Mom from remote Alaskan village isolates for 10 weeks, 800 miles from home, to safely give birth to twins

When Cara Lestenkof-Mandregan found out she was pregnant she knew she would have to make some lengthy trips to navigate her pregnancy safely.

The 27-year-old who lives on a small, remote island 800 miles from Anchorage, in Alaska is used to traveling for her medical needs.

When she found out she was pregnant in 2019 Cara thought she would have to fly to Anchorage for an initial prenatal appointment and then later an ultrasound, and then flying again at 36 weeks pregnant in order to deliver at an Anchorage hospital.

But when she discovered she was having twins this made her pregnancy high risk so requiring more hospital trips. While she planned how she would manage the regular 3-hour flights she would have to make to Anchorage, the pandemic hit and COVID cases began emerging in Alaska.

A woman who lives on a small, remote island off the coast of Alaska is opening up about her experience having to isolate…

Posted by Good Morning America on Wednesday, February 17, 2021

“I found out from my doctor that I’d have to travel every two weeks after my 16-week appointment and my jaw dropped,” Cara told Good Morning America. “And then shortly after we found out that cases had made it to Alaska. … The only reason you could leave the island was for essential medical trips.”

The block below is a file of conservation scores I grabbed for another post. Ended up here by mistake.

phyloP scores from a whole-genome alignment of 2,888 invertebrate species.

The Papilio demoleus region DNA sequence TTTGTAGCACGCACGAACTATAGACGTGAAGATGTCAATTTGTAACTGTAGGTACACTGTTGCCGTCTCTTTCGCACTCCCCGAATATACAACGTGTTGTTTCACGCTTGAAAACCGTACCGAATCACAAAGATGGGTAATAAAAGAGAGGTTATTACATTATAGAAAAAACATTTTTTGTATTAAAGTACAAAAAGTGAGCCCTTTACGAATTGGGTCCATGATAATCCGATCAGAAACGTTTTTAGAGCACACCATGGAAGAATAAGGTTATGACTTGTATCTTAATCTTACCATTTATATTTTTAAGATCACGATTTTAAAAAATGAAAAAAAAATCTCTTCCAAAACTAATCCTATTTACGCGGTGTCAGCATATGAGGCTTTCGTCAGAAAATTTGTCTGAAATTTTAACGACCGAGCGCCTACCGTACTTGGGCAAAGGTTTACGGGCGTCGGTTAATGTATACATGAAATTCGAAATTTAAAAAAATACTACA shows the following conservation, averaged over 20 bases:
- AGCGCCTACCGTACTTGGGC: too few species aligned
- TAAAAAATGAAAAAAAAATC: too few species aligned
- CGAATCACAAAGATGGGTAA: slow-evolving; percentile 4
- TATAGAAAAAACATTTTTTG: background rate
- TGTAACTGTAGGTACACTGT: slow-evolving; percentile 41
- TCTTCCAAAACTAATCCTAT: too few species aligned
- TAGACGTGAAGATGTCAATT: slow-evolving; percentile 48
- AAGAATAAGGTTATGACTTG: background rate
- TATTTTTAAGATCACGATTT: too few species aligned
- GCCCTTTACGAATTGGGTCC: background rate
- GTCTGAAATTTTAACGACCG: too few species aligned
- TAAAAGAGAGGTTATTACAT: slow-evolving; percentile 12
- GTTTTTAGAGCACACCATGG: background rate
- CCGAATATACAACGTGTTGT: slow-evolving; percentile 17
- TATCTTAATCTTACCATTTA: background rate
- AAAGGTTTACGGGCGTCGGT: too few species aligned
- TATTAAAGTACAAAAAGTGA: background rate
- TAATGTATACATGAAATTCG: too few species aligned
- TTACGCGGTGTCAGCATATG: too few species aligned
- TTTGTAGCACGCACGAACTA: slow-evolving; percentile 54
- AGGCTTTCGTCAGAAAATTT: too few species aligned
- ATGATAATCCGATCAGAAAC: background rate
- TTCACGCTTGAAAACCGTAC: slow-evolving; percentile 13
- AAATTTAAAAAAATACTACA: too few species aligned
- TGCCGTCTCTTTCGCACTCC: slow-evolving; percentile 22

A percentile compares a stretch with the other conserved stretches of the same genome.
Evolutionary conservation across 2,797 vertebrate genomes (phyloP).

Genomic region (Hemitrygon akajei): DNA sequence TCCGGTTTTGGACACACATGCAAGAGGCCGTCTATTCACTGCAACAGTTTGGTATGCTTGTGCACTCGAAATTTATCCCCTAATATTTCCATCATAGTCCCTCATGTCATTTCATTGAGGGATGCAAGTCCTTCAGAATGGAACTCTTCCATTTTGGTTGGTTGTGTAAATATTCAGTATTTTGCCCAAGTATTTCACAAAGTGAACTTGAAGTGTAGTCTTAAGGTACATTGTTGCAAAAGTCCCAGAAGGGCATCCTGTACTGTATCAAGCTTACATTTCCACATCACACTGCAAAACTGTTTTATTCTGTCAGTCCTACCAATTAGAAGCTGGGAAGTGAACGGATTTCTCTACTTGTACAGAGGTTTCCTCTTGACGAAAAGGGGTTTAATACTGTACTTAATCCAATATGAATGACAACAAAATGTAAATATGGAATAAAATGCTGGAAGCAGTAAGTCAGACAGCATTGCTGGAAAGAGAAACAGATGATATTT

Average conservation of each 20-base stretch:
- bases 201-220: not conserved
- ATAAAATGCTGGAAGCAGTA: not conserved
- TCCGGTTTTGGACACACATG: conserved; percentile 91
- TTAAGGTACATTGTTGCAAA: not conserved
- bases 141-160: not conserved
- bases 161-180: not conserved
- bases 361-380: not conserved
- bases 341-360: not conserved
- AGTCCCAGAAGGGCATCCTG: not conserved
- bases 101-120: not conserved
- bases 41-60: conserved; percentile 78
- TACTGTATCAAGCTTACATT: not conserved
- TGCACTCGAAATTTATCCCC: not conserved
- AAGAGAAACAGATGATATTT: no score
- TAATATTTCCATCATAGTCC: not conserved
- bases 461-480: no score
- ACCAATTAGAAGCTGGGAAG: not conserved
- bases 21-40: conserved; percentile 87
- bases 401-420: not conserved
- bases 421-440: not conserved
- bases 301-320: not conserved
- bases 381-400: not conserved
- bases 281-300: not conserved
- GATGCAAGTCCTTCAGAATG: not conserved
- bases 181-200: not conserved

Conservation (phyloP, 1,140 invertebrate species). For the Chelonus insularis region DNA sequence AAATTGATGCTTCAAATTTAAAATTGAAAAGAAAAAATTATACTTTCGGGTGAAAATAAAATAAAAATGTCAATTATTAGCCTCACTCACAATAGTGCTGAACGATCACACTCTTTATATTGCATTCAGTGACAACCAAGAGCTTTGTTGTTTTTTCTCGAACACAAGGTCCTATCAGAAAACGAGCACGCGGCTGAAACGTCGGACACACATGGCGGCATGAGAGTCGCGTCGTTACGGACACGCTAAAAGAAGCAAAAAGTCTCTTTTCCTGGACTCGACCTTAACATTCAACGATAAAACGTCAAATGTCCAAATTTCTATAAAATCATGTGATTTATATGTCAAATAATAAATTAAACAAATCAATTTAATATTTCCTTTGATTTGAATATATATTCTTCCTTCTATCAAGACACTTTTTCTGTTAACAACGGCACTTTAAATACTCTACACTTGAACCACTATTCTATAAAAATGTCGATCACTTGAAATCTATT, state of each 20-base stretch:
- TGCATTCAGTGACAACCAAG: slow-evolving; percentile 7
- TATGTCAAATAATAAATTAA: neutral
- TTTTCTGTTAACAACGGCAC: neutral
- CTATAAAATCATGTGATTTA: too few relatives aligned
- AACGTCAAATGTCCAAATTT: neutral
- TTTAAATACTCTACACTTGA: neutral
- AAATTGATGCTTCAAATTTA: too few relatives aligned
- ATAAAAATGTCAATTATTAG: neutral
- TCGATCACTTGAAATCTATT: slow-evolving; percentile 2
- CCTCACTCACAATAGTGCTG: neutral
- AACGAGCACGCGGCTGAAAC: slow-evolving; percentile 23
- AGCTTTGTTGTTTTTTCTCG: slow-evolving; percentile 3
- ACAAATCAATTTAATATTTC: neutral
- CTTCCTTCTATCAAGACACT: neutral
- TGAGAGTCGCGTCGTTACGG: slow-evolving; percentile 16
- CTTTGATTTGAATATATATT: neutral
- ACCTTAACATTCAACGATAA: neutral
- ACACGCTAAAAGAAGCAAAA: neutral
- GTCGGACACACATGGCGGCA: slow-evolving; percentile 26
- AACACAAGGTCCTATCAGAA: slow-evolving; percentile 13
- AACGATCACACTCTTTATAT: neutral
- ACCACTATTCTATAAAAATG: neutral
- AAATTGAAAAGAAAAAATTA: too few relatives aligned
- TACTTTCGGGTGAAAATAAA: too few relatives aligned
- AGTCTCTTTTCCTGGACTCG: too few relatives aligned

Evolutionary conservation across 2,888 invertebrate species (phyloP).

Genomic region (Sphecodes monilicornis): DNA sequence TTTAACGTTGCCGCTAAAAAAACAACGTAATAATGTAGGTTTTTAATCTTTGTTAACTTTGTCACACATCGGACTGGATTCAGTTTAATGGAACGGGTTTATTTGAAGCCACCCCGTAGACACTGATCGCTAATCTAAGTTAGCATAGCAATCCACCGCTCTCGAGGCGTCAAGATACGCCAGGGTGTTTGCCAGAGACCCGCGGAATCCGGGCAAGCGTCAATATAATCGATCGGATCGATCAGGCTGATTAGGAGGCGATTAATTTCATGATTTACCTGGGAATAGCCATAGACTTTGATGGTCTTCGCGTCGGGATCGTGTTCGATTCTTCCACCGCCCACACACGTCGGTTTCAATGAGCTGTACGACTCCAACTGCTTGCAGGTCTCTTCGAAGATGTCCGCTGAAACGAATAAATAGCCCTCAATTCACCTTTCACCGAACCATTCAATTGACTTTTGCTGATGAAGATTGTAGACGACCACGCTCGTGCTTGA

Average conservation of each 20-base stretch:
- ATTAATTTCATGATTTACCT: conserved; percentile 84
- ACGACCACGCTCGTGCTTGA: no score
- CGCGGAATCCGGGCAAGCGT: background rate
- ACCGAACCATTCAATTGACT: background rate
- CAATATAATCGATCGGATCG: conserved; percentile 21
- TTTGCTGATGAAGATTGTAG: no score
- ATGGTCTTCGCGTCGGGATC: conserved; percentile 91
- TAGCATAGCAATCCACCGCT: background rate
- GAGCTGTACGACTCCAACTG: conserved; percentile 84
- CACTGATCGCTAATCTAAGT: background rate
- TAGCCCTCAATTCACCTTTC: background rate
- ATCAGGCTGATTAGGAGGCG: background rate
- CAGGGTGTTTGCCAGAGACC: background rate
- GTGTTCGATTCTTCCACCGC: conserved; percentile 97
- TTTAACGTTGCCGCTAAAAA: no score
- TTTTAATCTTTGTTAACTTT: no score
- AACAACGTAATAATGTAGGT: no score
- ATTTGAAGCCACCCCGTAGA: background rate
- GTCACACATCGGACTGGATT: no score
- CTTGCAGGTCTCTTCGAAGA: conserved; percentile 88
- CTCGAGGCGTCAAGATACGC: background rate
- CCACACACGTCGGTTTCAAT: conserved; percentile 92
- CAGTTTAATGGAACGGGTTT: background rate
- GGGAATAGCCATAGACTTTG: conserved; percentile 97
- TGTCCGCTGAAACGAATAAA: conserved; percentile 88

Cara was terrified that she may contract the virus while in Alaska and bring it back to her close-knit community of 400 residents on St. Paul Island, which is located in the Bering Sea between the U.S. and Russia.

So the health care aid make the difficult decision to leave the island and self- isolate for 10 weeks so she could safely give birth and keep her family and community safe.

“I was thinking, ‘I’m pregnant and I have to protect myself and my babies,'” she said. “And the [other] fear was that if I had the virus, it would spread faster than a wildfire on the island.”

Youtube/Good Morning America

So in her second trimester she and her boyfriend John Melovidov left their families and isolated for 10 weeks in Anchorage. Cara had to leave her close-knit family who are Alaska Natives and members of the Unangan tribe.

“It was really hard,” Cara said. “We had not seen our families since March 13, so to know that we weren’t going to visit with them for many more months, that was really tough.”

Youtube/Good Morning America

Cara had to attend hospital appointments alone as her boyfriend wasn’t allowed in due to COVID restrictions and when she returned to her accommodation at a Ronald McDonald House, she had to wash and change her clothes.

She safely delivered her twin girls Mila and Anna on June 22, 2020 but had to wait nearly three weeks for a flight so she could return home where the family of four then quarantined for another two weeks.

“We definitely have a lot to share with them,” Cara said of telling her 8-month-old daughters how they came into the world. “We’re going to let them know that it was a very scary time and we did everything we could to protect them and keep them safe.”

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